In contrast, the 25 panels typically installed on a home rooftop cost about $25,000, on average! That’s a huge difference, and often the result is also an inefficient location for the panels. That group of 25 panels, placed instead in the sun belt where its output would be maximized, could generate electricity worth about $2000 per year** when sold by the CEA to utilities nationwide. If half the U.S. population volunteered to become owners, the CEA could have a $25-50 billion annual budget from electricity sales.

Half that annual budget would maintain the CEA-operated southwestern solar power system and begin to build nationwide high-efficiency power lines. The other half would go to the millions of citizen owners whose $3500 investments could return $1000 per year, each.

Best of all, billions of solar panels would end up where the sun shines best, and we’ll all have been able to help. 😊

We’d probably limit each citizen’s investment to a couple of 25-panel sets, to allow everyone in the country (kids included, since many are concerned about climate change) to participate if they’d like. The CEA could offer financing to help. And, I think that we’d require by law that ownership of each set of solar panels would remain permanently in the hands of the purchasing individual, as inheritable real property. No billionaire would be able to quietly buy them up over the years. This should remain an all-hands national effort.

Although this is just a rough idea, it’s interesting to think that, besides an initial (to be reimbursed) Federal investment to jumpstart the CEA’s solar panel installations, no government money would be needed to build a system that could supply a lot of the green energy we’ll need. We’d avoid the usual inefficiency associated with taxing citizens, then returning only a fraction of the money to a project.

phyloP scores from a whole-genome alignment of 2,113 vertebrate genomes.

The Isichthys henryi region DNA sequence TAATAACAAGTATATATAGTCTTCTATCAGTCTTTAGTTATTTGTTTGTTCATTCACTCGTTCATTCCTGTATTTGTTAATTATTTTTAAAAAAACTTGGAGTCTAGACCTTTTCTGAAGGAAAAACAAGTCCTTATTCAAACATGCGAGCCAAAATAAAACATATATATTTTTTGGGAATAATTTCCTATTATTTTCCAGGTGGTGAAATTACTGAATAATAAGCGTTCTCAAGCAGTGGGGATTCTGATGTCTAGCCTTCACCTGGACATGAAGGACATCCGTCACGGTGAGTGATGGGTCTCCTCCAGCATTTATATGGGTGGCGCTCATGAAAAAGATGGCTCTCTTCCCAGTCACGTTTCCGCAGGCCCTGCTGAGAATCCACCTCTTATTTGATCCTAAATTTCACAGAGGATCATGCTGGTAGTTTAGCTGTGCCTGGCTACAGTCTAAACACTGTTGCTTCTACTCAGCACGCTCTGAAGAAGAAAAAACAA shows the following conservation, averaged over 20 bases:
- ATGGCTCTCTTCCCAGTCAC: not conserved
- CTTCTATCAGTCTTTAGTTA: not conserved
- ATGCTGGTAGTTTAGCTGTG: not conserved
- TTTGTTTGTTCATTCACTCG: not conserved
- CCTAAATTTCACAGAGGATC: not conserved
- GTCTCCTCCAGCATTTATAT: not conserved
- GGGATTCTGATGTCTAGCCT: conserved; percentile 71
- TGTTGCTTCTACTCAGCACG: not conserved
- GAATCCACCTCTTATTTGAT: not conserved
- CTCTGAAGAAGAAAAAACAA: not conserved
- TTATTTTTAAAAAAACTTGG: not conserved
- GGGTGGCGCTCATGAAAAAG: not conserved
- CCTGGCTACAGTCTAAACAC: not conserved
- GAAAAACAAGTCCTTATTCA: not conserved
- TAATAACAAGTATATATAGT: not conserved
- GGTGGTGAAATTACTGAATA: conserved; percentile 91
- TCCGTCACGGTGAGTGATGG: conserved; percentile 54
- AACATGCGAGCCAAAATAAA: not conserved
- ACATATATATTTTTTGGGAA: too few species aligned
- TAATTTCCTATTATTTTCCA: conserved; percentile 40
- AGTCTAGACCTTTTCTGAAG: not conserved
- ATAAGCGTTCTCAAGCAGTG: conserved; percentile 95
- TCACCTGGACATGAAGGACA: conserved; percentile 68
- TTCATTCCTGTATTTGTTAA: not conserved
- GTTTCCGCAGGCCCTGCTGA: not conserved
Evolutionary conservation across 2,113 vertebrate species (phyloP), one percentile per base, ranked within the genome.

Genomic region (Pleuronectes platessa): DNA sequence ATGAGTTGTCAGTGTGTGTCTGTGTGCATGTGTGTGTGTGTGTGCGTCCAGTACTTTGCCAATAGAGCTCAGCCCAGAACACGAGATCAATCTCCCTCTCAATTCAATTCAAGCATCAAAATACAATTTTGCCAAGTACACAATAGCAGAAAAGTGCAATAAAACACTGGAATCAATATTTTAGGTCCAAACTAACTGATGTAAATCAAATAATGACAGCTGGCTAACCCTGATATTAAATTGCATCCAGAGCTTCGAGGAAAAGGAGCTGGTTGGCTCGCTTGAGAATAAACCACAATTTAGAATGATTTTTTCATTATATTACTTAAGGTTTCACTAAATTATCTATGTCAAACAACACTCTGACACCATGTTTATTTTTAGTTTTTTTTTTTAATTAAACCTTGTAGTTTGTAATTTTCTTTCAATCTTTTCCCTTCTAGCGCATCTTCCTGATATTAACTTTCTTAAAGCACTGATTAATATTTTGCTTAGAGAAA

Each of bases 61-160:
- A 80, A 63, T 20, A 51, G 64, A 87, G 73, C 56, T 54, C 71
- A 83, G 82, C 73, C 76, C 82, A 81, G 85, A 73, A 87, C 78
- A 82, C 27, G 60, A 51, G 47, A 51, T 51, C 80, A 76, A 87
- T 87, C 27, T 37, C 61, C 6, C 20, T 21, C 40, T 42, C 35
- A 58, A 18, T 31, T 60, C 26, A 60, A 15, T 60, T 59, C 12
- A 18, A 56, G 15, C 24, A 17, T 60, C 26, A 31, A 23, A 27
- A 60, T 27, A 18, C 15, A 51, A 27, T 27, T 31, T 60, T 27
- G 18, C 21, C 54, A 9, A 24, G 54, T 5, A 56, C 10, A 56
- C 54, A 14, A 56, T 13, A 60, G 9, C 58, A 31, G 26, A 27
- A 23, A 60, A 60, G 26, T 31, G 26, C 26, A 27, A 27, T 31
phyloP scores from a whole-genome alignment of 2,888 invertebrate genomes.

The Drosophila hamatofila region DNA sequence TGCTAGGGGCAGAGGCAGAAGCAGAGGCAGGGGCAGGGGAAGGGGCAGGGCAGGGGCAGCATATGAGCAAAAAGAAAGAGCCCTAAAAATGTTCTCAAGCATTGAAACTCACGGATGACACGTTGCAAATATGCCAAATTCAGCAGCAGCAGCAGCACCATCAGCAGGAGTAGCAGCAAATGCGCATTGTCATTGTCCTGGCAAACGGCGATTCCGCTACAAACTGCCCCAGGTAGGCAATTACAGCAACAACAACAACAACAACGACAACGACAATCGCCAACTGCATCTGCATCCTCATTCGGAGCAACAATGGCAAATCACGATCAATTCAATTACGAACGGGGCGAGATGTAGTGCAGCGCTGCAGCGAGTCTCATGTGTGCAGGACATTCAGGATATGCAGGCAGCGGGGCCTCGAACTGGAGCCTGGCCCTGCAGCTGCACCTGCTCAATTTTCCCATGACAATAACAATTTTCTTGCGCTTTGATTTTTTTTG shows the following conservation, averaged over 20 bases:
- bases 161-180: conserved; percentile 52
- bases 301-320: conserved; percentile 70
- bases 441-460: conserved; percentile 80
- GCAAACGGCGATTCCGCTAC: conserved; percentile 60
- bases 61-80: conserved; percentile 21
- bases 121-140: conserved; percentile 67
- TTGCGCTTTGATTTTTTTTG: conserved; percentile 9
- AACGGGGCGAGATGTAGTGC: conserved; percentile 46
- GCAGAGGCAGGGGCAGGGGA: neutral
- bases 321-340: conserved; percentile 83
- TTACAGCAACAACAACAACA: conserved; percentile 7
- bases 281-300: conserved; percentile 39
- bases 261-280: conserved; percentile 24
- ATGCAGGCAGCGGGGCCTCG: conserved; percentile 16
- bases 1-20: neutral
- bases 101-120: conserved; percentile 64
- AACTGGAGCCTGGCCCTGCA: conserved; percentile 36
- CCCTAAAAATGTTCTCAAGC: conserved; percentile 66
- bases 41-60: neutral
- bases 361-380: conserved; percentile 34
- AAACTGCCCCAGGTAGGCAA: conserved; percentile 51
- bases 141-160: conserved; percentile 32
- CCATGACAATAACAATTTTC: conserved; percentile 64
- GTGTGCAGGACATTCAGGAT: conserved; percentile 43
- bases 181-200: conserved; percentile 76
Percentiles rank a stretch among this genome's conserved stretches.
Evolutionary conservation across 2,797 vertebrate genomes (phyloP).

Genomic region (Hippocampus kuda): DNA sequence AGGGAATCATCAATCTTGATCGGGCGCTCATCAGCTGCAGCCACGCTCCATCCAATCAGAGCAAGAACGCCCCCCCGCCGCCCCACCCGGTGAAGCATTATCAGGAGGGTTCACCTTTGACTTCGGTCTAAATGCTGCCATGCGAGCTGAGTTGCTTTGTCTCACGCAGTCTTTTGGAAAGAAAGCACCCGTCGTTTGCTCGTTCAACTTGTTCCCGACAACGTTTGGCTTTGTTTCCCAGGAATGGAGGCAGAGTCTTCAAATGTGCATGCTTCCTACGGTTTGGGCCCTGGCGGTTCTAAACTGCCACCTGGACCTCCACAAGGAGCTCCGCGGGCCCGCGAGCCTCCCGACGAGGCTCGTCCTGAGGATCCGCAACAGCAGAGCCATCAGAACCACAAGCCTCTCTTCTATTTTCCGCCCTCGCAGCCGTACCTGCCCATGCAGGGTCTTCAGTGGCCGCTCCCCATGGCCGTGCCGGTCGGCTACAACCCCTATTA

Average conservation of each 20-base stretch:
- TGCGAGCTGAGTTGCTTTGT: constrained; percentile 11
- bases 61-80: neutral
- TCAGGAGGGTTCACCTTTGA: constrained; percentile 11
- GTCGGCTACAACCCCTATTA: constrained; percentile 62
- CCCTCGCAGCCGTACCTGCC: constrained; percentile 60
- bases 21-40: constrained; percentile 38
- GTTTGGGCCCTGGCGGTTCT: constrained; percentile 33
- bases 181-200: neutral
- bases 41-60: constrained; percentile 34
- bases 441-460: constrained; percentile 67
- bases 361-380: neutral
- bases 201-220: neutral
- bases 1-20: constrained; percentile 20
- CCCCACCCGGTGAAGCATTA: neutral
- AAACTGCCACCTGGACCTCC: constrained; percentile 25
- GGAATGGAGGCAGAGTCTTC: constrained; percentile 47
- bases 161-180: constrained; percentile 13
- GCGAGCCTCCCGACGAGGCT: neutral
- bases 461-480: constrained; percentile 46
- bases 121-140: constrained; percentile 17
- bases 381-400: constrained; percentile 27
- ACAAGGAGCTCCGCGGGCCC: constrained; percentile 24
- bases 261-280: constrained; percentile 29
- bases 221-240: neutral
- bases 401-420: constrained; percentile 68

We would have to carry the power to the people.

That’s not a problem for the southwestern U.S. where much of the solar energy would be produced, but it’s not so simple for the rest of the country. As mentioned, the CEA could immediately start building a new, national power distribution system to solve this. It would probably install high-voltage direct-current (HVDC) power lines to move the electricity most efficiently from the sunny southwest (and the windy heartland) across the expanse.

We’ll consider in a follow-up article how HVDC (and the Interstate Highway System’s corridors) could make this energy system more reliable than what we have now. As a preface, consider last June’s gasoline crisis: a single pipeline from Texas was computer-hacked and nearly shut down east coast transportation within just a few days. We already depend on systems that move energy, food and essentially everything else over sometimes planet-spanning networks. We’re reeling from their surprising fragility right now.

An efficient, reliable and renewable energy system would represent powerful progress. 😊


My assumptions:

* The solar panels would be purchased by the proposed CEA at $100 each from new U.S. commercial factories. Add $40 per panel for CEA installation in the southwest: 25 x $140 = $3500.

** The CEA would sell electricity to the utilities at perhaps 5 cents per kWh, about 1/3 the average retail price of electricity. The utilities would re-sell at their retail price to cover local distribution system costs. Twenty-five 0.45 kW panels at 11 hr/d and 330 sunny days/yr @$0.05/kWh) = $2000/yr CEA income per 25 panels. 

Dr. Bob MeyerDr. Robert Meyer is an environmental scientist interested in clean and sustainable energy. He admits to making occasional ballpark estimates to get these conversations rolling 😉 but does try for reasonable accuracy and appreciates comments and corrections. His website is, and his five previous HFN articles can be found at .